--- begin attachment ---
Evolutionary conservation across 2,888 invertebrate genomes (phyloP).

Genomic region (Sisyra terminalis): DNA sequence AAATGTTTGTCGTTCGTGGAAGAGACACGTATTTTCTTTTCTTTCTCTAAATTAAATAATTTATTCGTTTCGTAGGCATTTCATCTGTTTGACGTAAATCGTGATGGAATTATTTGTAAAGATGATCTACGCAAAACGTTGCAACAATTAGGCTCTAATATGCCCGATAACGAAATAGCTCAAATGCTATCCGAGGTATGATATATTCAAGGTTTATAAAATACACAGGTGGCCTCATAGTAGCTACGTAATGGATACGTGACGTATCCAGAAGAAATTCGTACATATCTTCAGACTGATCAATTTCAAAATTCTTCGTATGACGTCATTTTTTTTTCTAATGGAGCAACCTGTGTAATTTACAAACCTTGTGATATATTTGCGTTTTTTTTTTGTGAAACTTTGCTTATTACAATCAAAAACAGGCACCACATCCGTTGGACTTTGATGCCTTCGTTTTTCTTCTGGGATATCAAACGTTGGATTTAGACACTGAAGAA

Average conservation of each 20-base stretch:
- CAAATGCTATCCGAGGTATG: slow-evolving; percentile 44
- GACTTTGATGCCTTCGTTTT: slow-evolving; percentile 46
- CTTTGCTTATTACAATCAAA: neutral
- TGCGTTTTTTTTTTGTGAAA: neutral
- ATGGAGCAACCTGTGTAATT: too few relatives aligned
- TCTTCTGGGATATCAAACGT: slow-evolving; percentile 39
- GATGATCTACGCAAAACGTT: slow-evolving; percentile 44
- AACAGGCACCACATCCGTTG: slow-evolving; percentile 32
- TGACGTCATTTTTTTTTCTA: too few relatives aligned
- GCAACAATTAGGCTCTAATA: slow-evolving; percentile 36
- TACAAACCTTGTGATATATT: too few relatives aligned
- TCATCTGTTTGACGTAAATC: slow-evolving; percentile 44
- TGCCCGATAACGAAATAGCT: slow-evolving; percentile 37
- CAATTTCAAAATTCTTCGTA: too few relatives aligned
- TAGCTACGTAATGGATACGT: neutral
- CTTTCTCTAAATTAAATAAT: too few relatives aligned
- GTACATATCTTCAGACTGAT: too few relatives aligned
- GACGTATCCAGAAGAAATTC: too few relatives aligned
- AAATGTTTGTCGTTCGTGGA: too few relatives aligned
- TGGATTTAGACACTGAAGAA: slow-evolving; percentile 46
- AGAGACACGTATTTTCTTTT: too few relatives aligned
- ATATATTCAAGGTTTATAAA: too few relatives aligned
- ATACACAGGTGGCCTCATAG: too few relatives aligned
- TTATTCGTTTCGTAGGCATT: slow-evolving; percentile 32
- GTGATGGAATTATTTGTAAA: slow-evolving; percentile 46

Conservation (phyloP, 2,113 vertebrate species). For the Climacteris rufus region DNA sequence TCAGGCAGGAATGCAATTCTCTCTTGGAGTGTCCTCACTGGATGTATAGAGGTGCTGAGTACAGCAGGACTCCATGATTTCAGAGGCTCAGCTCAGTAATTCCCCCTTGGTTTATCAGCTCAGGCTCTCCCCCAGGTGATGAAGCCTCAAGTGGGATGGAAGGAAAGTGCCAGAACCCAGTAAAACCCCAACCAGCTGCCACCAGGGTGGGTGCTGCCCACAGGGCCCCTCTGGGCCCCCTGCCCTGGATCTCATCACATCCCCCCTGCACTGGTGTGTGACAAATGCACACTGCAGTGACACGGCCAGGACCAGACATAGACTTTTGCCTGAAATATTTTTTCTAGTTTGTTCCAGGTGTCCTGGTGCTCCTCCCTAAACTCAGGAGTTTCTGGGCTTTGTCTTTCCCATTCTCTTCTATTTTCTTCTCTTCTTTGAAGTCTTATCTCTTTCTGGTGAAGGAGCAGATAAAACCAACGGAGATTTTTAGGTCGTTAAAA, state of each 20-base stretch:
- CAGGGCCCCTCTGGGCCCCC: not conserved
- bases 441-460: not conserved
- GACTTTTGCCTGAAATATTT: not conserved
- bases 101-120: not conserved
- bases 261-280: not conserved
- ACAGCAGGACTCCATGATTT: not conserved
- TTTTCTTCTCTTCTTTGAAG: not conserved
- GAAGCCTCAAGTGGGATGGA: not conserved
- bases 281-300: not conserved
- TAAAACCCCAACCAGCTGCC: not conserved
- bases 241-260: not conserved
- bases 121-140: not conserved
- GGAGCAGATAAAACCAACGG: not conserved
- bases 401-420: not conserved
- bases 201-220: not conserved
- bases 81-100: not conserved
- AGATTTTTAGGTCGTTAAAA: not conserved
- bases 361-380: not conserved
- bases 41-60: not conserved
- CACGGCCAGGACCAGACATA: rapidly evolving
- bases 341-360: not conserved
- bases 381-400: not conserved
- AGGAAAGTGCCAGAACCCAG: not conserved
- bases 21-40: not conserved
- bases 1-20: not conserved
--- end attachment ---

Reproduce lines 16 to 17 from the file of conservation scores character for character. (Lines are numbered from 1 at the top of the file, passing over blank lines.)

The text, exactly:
- TGCCCGATAACGAAATAGCT: slow-evolving; percentile 37
- CAATTTCAAAATTCTTCGTA: too few relatives aligned